William Benedict
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William Benedict
William Benedict
William Benedict.jpg
William Benedict.
Born(1917-04-16)April 16, 1917
DiedNovember 25, 1999(1999-11-25) (aged 82)
Years active1935-1992
Dolly Benedict (1969-?)

William Benedict (April 16, 1917 - November 25, 1999) was an American actor, perhaps best known for playing "Whitey" in Monogram Pictures' The Bowery Boys series.[1]

Early years

Benedict was born in Haskell, Oklahoma,[2] After his father's death when Benedict was 3 years old, his mother supported him and his two sisters.[3] He took part in school theatricals, and on leaving school he made his way to Hollywood.


Benedict's first film was $10 Raise (1935) starring Edward Everett Horton, which launched Benedict on a busy career. The blond-haired Benedict almost always played juvenile roles, such as newsboys, messengers, office boys, and farmhands.

In 1939, when Universal Pictures began its Little Tough Guys series to compete with the popular Dead End Kids features, Billy Benedict was recruited into the cast. These films led him into the similar East Side Kids movies (usually playing a member of the East Side gang, but occasionally in villainous roles). The East Side Kids became The Bowery Boys in 1946, and Benedict stayed with the series (as "Whitey") through the end of 1951.

Other films included My Little Chickadee (1940) starring W. C. Fields and Mae West, The Ox-Bow Incident (1943), Ed Wood's Bride of the Monster (1955), The Sting (1973) and Farewell, My Lovely (1975). Benedict never shook his juvenile image completely, and continued to play messengers and news vendors well into his sixties. He also worked often in television commercials.[4]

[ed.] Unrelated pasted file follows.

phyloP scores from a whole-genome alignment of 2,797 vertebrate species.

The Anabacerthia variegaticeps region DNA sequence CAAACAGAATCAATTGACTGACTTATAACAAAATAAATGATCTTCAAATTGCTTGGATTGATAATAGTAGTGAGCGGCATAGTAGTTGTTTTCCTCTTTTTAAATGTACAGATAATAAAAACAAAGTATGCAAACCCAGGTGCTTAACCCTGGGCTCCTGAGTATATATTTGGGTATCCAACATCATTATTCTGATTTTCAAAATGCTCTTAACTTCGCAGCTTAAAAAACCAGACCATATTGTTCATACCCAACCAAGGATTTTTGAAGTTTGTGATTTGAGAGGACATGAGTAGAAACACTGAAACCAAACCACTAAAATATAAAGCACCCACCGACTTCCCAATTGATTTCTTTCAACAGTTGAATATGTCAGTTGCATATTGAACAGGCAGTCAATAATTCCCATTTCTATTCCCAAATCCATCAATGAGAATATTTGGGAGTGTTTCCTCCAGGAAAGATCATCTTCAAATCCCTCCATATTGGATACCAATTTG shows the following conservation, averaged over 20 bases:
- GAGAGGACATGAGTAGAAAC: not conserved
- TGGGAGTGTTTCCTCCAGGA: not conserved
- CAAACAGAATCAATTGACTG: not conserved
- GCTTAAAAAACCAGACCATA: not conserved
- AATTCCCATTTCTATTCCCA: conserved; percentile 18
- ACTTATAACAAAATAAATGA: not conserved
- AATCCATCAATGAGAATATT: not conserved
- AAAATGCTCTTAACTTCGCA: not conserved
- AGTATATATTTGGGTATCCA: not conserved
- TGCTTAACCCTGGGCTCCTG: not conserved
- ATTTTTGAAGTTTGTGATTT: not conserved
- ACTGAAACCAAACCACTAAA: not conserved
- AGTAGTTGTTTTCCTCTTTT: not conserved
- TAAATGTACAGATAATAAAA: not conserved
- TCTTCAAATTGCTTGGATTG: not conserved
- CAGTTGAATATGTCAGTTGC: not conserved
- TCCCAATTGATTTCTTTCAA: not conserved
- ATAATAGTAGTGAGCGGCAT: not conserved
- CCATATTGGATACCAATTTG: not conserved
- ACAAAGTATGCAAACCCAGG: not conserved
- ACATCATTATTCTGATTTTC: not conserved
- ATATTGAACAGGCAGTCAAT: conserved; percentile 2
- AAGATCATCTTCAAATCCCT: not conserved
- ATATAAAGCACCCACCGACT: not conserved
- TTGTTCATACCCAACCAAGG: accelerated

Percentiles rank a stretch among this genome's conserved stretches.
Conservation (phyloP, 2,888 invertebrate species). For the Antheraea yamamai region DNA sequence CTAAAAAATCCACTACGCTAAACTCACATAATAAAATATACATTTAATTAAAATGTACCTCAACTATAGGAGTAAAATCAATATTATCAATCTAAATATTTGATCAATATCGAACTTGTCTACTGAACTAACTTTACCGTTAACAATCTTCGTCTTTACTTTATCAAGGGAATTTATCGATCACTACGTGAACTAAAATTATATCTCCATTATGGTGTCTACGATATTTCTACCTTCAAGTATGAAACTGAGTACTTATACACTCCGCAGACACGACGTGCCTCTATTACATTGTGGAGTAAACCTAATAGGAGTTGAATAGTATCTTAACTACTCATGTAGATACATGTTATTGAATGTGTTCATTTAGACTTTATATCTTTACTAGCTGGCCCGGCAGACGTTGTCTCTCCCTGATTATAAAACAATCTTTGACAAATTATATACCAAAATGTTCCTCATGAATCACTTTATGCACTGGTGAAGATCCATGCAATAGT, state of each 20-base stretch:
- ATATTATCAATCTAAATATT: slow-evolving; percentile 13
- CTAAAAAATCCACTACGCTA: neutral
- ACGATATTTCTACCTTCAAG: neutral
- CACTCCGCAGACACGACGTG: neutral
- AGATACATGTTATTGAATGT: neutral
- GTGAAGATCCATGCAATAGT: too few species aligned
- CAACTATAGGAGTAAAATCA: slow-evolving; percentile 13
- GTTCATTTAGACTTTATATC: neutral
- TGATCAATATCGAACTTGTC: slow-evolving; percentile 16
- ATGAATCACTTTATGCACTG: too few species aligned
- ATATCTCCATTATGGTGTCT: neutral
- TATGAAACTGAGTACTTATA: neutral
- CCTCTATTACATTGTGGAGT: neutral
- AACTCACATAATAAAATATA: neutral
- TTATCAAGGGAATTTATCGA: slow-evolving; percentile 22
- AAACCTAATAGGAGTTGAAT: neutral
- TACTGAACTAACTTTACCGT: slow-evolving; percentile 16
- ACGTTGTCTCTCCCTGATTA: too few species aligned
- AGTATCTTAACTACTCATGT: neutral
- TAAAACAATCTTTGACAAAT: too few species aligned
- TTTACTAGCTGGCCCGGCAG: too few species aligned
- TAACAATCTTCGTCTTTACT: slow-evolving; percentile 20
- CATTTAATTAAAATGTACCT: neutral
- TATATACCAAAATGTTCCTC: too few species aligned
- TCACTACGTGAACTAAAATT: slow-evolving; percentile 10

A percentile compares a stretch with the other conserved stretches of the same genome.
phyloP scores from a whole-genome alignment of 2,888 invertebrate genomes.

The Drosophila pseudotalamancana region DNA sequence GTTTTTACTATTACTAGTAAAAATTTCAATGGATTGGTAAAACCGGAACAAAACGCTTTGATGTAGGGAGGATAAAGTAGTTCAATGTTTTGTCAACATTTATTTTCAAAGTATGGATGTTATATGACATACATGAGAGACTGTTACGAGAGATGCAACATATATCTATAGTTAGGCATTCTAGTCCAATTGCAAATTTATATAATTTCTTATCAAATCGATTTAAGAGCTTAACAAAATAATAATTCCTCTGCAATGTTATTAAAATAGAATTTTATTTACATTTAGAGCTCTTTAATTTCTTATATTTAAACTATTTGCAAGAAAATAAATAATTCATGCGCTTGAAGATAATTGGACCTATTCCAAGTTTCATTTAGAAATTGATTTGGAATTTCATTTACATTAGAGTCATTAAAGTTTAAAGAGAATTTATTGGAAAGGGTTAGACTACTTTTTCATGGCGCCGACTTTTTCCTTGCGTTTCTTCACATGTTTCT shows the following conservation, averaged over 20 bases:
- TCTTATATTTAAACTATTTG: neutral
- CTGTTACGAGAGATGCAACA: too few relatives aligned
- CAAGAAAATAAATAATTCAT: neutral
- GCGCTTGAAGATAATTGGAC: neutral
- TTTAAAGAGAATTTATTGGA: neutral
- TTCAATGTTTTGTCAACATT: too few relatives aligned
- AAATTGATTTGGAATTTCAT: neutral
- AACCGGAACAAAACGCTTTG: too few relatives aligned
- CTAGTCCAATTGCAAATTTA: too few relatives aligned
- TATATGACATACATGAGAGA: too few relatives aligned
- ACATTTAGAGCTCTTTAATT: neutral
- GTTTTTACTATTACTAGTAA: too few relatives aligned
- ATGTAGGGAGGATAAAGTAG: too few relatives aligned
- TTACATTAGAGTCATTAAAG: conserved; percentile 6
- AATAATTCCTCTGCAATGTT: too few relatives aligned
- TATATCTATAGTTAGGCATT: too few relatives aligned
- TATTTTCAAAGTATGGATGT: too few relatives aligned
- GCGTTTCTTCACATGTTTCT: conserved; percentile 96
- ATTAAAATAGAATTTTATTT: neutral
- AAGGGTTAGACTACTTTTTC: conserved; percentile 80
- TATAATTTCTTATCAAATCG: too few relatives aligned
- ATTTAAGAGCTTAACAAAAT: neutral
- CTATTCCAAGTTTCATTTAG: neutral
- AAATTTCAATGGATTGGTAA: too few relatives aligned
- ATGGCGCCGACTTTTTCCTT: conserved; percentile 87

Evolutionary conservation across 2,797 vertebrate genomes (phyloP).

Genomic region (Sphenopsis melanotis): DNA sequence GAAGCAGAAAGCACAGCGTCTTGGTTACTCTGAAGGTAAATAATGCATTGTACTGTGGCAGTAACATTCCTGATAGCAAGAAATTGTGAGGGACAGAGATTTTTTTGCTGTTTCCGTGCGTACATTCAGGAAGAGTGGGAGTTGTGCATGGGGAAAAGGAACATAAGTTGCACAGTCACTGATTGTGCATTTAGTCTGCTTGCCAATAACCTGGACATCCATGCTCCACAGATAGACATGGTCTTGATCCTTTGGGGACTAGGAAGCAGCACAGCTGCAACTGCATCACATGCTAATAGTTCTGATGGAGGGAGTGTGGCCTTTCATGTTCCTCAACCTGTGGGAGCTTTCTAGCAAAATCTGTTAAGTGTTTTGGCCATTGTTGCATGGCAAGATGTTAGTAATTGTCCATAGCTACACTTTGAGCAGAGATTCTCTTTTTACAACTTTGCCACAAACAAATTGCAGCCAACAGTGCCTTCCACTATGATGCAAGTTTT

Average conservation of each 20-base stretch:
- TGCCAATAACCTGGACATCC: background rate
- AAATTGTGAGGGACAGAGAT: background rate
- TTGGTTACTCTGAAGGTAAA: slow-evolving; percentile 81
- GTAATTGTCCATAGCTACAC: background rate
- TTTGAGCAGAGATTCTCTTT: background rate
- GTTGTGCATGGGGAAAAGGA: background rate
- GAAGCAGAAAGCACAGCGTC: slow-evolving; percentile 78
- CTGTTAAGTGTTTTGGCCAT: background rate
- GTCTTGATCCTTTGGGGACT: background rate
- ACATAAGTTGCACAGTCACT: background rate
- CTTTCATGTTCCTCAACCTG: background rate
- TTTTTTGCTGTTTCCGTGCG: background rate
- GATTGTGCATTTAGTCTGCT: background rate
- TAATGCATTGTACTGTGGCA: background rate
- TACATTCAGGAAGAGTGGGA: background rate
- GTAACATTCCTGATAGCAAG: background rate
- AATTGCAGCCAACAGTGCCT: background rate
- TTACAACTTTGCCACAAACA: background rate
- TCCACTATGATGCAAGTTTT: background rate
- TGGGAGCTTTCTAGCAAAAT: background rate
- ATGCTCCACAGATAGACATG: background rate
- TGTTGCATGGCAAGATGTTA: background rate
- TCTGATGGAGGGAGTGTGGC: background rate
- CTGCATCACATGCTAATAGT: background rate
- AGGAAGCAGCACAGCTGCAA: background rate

Benedict died at age 82 on November 25, 1999, at Los Angeles' Cedars-Sinai Medical Center,[4] following heart surgery.[1]

Selected filmography


  1. ^ a b Lentz, Harris M. III (2000). Obituaries in the Performing Arts, 1999: Film, Television, Radio, Theatre, Dance, Music, Cartoons and Pop Culture. McFarland. p. 18. ISBN 9780786452040. Retrieved 2017.
  2. ^ Mayer, Geoff (2017). Encyclopedia of American Film Serials. McFarland. p. 49. ISBN 9780786477623. Retrieved 2017.
  3. ^ Keavy, Hubbard (May 3, 1935). "Screen Life In Hollywood". Altoona Tribune. Pennsylvania, Altoona. p. 6. Retrieved 2017 – via Newspapers.com.open access
  4. ^ a b Staff. "William Benedict Character Actor, 82", The New York Times, November 30, 1999. Accessed March 30, 2009.

External links

  This article uses material from the Wikipedia page available here. It is released under the Creative Commons Attribution-Share-Alike License 3.0.



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